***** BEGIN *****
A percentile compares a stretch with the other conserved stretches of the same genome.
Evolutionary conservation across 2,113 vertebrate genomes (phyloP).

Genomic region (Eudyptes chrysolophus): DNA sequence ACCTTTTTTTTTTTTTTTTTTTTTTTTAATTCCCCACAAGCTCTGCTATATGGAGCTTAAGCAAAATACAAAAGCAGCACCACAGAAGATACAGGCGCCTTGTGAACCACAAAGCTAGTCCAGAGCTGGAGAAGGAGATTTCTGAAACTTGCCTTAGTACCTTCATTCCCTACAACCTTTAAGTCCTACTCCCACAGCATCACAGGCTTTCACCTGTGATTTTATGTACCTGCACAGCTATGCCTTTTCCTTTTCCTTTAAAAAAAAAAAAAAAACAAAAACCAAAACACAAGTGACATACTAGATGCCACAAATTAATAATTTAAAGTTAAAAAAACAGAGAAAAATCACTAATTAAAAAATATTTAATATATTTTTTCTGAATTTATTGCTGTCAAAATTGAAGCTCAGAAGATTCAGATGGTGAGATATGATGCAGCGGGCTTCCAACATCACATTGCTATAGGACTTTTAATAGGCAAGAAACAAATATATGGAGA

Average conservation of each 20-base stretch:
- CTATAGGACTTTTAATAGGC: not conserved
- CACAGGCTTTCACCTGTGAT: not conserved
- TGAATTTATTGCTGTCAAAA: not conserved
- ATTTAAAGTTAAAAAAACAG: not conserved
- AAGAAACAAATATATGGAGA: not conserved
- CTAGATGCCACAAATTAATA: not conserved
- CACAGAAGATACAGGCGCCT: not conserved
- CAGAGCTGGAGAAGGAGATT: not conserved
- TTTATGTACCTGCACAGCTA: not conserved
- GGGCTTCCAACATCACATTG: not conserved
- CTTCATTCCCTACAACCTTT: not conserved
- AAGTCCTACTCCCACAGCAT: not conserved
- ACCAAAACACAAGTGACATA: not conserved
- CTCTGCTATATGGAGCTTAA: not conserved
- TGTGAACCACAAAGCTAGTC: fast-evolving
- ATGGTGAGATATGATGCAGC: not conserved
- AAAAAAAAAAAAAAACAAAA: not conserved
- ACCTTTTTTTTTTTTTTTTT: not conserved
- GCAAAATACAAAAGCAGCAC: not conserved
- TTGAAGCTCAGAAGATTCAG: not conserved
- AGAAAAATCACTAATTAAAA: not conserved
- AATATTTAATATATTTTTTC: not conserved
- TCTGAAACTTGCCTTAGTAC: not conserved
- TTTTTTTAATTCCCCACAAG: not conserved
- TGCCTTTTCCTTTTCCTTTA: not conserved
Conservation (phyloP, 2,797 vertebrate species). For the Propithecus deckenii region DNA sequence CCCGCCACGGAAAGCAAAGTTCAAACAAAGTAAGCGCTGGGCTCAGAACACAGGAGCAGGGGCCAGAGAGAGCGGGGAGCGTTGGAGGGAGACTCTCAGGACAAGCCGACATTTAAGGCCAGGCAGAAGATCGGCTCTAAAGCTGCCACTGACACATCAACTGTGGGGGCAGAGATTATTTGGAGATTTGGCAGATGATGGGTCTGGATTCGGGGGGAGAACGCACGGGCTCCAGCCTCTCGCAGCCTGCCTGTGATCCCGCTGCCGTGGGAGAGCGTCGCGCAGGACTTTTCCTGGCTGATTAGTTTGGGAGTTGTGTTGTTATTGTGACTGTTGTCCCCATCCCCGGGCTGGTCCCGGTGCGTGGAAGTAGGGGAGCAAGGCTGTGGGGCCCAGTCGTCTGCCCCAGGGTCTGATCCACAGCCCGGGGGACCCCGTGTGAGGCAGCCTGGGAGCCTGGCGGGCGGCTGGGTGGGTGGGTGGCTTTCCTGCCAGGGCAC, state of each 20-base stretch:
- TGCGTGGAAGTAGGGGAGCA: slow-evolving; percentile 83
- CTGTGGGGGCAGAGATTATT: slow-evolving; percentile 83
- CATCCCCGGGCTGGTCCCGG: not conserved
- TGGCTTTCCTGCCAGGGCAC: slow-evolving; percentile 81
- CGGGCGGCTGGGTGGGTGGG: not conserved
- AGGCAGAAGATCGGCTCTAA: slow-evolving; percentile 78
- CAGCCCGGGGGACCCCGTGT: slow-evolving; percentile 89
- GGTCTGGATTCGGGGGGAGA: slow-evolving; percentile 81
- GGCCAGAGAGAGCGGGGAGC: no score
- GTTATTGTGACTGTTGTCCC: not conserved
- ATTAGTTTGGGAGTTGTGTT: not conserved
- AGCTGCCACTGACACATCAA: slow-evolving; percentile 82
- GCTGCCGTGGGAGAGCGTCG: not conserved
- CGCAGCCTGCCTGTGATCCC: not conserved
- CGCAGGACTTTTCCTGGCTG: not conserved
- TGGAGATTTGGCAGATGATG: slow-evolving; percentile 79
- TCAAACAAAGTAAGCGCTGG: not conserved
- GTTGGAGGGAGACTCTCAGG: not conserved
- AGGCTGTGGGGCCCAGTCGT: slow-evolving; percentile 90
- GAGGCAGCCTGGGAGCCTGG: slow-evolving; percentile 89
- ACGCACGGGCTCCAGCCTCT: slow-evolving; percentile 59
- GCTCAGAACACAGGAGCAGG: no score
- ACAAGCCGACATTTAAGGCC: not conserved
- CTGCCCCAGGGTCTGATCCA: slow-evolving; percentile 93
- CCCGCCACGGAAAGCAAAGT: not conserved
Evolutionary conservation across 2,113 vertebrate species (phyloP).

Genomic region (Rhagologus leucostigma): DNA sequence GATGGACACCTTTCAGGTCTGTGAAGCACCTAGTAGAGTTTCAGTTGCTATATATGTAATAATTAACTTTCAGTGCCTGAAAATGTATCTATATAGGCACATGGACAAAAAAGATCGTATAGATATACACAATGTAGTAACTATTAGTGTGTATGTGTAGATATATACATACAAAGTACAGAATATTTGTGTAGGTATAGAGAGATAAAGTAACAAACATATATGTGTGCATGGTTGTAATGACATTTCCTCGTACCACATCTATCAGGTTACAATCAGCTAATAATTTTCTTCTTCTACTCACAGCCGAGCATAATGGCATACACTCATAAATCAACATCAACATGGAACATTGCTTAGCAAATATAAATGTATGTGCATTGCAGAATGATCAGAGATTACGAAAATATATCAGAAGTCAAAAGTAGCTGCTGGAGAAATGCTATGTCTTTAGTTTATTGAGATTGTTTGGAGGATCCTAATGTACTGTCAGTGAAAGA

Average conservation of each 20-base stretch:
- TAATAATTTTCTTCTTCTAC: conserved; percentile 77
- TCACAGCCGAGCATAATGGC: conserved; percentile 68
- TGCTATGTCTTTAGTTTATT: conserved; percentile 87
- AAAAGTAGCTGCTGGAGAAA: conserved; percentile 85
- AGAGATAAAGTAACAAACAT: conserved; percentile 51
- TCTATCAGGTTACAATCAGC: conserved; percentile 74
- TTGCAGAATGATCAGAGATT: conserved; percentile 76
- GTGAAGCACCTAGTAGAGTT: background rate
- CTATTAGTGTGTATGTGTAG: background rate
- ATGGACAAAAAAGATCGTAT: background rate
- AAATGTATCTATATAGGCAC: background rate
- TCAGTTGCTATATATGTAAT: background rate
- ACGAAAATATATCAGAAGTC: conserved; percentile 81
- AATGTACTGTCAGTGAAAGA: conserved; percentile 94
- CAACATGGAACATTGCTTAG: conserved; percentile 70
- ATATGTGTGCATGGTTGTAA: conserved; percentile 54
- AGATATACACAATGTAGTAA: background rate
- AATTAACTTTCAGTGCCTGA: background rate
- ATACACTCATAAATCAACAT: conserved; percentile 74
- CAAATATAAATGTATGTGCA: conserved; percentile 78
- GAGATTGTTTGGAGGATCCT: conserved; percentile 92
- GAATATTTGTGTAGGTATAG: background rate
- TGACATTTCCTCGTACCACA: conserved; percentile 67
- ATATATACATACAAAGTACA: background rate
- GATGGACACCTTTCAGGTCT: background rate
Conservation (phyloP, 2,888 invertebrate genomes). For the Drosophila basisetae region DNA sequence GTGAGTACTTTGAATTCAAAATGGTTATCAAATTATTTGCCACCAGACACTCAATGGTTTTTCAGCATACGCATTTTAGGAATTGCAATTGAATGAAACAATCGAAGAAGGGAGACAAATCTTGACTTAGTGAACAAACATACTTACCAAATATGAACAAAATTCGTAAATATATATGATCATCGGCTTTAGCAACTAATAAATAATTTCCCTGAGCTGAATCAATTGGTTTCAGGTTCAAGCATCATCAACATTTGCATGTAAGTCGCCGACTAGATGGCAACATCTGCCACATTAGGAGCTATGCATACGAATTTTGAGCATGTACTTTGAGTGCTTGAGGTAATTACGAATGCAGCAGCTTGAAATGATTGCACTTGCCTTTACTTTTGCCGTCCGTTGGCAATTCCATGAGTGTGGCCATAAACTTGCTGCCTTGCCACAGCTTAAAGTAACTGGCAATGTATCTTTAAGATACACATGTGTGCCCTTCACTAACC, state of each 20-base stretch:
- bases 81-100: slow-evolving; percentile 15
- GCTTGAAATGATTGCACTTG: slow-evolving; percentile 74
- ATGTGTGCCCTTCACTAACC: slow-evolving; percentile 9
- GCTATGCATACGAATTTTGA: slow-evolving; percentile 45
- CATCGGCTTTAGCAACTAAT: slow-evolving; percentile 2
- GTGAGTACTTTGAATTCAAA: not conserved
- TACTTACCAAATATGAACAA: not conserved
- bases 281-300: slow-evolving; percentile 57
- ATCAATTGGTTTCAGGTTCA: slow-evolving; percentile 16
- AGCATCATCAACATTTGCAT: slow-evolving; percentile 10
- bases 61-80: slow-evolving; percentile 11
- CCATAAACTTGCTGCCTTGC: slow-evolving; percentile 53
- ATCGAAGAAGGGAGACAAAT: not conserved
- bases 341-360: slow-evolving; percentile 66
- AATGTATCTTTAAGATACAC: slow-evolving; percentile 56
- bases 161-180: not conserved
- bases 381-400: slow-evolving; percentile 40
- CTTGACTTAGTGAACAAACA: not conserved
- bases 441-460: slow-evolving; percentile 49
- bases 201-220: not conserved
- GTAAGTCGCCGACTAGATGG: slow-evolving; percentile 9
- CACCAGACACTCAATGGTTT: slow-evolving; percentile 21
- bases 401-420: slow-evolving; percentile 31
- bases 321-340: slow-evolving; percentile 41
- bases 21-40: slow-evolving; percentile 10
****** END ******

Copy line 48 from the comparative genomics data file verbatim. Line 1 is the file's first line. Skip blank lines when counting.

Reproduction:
- GTTGGAGGGAGACTCTCAGG: not conserved